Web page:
Broad area of research interests: Macroeconomic Theory

Economics

Speaker:Pr. Julio Davilla, Centre d' Economie de la Sorbonne (CNRS)
Date: Wednesday 10 February 2010
Time: 16.15
Location: Streatham Court - Lecture Theatre D

Further details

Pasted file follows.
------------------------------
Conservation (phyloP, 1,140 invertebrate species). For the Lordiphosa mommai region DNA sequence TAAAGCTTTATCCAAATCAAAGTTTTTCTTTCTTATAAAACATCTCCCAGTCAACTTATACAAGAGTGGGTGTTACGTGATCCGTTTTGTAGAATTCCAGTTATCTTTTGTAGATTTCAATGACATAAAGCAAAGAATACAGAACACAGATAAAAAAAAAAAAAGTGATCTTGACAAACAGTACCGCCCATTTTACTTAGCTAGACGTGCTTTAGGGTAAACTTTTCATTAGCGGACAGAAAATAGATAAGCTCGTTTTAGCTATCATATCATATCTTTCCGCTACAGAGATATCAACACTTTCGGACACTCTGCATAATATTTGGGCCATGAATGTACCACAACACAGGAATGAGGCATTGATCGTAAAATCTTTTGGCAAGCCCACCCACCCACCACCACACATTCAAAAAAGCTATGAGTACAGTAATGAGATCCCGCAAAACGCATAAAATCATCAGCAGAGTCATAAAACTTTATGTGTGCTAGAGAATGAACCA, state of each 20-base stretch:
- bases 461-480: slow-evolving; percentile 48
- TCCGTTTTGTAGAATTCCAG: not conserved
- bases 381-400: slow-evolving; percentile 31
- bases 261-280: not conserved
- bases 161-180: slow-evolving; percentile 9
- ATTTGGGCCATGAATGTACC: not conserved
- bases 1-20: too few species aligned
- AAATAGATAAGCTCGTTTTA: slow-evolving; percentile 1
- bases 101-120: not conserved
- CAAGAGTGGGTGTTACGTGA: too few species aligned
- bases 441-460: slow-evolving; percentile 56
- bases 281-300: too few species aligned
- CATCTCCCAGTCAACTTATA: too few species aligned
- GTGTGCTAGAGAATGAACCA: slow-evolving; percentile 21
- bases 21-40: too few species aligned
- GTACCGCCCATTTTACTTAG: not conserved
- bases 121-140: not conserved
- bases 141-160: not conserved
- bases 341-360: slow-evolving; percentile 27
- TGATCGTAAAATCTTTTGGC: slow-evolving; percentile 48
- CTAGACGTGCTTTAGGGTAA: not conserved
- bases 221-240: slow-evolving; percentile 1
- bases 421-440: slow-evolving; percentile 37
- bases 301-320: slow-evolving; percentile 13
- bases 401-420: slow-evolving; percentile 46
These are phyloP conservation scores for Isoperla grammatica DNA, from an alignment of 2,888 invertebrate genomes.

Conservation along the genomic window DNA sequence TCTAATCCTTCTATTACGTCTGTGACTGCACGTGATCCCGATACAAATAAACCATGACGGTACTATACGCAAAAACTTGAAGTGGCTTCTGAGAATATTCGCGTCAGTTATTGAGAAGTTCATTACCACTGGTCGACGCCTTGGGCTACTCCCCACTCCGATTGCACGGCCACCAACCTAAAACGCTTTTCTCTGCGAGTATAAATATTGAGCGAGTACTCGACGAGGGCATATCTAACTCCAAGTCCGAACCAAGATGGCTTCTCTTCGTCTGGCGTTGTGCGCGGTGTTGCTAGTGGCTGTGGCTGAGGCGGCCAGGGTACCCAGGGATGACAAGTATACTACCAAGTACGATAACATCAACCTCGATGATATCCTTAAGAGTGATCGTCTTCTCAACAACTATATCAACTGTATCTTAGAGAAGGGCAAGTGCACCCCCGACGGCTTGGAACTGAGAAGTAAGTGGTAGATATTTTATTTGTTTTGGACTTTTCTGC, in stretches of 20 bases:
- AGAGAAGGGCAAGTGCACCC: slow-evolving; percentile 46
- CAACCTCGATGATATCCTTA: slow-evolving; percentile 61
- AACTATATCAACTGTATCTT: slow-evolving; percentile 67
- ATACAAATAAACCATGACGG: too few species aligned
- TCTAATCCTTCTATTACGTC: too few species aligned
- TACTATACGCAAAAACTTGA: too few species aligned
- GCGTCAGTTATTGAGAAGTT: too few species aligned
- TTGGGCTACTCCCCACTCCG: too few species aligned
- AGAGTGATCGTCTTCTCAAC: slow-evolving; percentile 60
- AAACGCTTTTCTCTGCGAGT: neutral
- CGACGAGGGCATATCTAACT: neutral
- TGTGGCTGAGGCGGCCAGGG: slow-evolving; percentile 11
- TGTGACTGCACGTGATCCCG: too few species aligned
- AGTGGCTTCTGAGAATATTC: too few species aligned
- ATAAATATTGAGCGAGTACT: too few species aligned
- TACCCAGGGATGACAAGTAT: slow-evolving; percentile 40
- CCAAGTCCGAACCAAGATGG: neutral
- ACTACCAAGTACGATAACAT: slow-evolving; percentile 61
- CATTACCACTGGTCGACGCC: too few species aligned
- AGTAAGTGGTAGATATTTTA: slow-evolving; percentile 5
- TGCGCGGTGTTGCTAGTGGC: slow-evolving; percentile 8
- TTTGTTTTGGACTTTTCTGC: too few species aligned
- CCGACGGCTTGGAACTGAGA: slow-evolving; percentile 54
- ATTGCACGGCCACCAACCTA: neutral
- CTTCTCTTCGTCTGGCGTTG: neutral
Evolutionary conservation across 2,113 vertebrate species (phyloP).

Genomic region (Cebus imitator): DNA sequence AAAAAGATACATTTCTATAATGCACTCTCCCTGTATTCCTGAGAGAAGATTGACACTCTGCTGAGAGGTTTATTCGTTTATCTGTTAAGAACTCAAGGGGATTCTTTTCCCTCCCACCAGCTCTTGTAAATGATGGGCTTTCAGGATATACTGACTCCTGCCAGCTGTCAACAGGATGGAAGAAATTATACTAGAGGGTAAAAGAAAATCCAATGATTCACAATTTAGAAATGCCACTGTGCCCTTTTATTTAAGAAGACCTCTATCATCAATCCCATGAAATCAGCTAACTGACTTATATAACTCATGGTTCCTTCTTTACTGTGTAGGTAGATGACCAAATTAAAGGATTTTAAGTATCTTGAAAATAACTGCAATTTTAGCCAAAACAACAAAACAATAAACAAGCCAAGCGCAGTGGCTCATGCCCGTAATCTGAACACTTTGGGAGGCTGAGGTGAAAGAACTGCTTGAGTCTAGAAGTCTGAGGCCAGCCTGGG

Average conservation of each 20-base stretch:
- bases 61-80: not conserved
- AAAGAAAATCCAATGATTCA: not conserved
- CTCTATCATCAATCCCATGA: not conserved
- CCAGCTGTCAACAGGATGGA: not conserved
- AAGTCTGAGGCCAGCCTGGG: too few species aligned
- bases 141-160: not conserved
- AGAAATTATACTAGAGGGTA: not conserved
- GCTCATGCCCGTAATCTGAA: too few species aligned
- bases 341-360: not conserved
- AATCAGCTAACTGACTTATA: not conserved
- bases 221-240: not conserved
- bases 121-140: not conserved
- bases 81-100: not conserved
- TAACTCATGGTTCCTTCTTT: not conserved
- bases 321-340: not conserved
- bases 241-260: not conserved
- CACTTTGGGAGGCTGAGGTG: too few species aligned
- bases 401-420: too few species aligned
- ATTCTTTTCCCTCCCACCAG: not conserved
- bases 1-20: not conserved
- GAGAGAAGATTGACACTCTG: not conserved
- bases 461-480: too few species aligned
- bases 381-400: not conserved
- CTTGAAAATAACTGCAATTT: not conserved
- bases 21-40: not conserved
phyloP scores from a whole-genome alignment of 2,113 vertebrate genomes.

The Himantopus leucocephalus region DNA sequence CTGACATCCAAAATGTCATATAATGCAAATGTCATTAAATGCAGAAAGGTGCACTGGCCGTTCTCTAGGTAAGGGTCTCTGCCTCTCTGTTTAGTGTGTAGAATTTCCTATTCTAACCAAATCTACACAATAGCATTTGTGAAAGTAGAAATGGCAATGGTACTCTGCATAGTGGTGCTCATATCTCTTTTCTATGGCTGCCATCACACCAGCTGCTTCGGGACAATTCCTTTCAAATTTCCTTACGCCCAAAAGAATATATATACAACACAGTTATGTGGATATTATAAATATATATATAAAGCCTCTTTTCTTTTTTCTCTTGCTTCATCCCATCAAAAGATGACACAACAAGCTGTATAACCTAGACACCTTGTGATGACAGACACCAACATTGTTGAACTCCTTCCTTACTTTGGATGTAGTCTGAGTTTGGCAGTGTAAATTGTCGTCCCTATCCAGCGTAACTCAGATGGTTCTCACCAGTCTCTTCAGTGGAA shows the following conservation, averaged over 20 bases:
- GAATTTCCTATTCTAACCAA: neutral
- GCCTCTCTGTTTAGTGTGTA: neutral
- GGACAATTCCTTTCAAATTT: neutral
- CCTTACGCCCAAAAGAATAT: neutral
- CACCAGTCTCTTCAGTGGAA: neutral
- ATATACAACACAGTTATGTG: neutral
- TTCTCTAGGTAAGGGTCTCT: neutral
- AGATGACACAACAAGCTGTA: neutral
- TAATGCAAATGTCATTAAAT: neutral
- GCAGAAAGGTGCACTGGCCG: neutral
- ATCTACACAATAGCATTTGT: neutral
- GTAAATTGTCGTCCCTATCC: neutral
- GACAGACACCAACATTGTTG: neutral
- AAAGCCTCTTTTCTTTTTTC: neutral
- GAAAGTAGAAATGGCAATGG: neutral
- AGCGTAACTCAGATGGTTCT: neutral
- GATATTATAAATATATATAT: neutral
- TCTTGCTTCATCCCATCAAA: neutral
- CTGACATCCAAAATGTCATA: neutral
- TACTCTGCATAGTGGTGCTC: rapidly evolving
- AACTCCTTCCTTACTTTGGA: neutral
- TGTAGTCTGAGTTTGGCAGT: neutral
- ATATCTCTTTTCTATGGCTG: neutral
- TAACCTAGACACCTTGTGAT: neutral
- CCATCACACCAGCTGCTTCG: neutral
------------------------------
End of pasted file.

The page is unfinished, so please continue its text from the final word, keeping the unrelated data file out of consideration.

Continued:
In an overlapping generations economy setup we show that, if individuals can improve their life expectancy at some cost either in terms of resources or in terms of utility then the laissez-faire competitive equilibrium steady state differs from the first-best steady state. This is due to the fact that under perfect competition individuals fail to anticipate the impact of their longevity-enhancing efforts on the returns to their annuitized savings. More specifically, at the competitive equilibrium steady state the individuals exert too much effort to increase their life expectancy and they consume too little, compared to the first-best steady state. We identify policies implementing the first-best steady state as a competitive equilibrium and show that it is not always necessary to resort to the taxation of health expenditures (if any), the announcement of a (possibly zero) lump-sum tax contingent to survival rates (and hence, indirectly, to individuals efforts) suffices to achieve the first-best. Interestingly enough the tax takes the value zero at the steady state.